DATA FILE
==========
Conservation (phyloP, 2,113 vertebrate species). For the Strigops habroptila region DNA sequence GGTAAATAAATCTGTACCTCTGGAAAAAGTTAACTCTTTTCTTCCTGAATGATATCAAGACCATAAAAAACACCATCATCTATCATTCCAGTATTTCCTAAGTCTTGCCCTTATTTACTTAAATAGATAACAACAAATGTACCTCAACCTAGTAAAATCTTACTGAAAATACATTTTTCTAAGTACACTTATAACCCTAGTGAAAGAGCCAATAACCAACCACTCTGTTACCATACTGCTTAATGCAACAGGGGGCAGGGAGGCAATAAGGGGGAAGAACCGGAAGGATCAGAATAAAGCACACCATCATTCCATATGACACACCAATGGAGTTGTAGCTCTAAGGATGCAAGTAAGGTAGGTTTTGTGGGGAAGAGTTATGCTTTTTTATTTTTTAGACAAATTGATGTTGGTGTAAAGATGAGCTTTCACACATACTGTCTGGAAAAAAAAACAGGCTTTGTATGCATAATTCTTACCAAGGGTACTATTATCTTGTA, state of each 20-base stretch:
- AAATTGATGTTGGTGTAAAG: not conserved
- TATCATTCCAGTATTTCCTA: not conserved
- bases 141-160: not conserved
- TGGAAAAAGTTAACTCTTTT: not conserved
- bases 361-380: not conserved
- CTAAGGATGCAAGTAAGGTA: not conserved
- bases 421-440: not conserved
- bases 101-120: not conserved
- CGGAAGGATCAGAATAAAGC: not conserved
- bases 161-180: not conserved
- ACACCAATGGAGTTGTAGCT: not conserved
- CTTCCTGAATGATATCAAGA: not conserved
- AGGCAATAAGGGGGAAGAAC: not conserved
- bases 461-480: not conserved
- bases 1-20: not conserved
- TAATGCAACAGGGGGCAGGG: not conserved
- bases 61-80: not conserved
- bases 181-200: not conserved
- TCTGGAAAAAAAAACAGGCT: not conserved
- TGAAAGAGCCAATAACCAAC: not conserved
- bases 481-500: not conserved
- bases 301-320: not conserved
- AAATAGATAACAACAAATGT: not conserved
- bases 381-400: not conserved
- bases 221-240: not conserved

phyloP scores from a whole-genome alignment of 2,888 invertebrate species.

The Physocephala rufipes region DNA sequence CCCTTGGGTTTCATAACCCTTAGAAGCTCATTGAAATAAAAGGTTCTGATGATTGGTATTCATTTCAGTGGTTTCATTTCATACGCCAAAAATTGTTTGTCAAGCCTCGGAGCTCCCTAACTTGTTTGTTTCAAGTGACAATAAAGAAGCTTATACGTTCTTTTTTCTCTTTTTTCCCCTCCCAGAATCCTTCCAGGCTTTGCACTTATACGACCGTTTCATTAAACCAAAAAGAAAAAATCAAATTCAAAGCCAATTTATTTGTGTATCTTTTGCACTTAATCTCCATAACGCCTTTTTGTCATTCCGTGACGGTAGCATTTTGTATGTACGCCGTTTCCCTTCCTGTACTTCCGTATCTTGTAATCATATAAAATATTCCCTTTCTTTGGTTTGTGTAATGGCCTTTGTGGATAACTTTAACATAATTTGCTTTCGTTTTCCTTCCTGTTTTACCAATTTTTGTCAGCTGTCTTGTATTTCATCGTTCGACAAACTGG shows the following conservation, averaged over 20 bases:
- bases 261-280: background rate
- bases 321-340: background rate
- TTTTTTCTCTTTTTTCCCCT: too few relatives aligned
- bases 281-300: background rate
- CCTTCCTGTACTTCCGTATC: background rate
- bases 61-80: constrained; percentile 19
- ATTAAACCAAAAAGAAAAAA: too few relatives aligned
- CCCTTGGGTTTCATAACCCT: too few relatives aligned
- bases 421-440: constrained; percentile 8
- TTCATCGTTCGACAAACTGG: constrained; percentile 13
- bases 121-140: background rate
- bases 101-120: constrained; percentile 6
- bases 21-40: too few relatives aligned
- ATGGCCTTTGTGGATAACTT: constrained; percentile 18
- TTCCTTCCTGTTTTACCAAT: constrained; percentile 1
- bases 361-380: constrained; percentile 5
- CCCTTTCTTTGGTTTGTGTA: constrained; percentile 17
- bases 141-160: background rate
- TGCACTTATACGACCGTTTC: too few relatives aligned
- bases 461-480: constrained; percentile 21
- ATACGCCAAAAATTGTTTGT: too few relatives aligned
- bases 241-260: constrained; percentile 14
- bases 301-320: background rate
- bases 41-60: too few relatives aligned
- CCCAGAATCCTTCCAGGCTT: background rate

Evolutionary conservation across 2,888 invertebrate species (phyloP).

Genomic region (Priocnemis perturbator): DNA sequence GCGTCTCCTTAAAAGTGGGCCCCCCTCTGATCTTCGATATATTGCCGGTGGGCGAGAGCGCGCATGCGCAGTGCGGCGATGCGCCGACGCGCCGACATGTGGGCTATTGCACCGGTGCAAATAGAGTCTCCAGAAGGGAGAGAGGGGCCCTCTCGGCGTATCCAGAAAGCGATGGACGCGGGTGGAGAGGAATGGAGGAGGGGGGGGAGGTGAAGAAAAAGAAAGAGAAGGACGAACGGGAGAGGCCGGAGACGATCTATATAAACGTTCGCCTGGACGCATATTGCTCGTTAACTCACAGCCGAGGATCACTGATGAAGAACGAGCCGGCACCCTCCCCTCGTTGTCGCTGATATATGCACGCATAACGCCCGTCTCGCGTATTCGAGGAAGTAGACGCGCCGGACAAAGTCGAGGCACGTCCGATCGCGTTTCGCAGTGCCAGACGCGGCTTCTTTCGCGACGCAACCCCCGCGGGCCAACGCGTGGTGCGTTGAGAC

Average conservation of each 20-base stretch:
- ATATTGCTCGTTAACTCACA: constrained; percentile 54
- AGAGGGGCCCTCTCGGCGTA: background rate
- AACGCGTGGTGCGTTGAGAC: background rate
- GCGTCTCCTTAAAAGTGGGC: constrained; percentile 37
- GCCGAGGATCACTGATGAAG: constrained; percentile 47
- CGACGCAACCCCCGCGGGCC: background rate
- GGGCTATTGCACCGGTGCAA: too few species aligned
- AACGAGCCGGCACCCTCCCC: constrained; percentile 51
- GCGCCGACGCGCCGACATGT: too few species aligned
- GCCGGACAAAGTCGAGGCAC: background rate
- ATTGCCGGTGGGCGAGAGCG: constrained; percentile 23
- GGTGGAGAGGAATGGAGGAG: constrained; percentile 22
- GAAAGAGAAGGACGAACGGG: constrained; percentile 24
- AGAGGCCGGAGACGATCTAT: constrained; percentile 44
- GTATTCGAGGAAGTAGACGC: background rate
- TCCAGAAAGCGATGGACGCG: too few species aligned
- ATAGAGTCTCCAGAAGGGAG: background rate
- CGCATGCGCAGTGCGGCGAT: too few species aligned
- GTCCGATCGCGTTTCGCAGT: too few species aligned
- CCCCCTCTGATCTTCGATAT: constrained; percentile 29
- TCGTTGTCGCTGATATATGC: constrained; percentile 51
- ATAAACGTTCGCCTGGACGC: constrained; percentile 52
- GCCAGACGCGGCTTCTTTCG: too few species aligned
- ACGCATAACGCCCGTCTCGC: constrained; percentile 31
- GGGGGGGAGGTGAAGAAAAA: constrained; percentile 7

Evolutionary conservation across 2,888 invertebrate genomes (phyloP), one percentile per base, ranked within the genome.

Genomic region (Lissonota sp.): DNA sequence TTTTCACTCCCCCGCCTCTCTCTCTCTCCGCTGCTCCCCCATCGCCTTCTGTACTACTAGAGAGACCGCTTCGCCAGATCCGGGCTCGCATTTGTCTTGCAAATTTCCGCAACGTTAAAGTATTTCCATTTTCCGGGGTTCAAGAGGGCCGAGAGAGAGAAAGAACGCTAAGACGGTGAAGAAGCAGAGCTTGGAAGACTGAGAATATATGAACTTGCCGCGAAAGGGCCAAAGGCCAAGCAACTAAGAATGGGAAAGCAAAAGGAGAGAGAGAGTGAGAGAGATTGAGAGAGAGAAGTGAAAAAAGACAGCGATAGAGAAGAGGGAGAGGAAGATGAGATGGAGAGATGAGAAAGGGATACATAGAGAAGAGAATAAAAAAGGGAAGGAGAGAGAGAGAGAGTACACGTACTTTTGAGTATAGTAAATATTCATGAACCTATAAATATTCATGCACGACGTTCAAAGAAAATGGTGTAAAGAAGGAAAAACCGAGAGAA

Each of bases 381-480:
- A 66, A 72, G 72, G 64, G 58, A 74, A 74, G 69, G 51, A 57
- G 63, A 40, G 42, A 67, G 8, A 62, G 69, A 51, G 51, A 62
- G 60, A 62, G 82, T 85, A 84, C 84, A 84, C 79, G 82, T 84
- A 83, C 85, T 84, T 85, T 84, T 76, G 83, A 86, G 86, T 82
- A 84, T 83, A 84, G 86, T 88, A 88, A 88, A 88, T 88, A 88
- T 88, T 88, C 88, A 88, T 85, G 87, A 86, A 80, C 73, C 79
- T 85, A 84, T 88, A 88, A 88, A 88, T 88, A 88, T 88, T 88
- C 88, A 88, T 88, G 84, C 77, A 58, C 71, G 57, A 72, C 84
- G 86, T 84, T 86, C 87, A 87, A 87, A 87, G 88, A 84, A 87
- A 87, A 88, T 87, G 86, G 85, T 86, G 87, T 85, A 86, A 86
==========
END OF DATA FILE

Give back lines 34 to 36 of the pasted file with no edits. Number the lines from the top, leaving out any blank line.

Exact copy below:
- bases 61-80: constrained; percentile 19
- ATTAAACCAAAAAGAAAAAA: too few relatives aligned
- CCCTTGGGTTTCATAACCCT: too few relatives aligned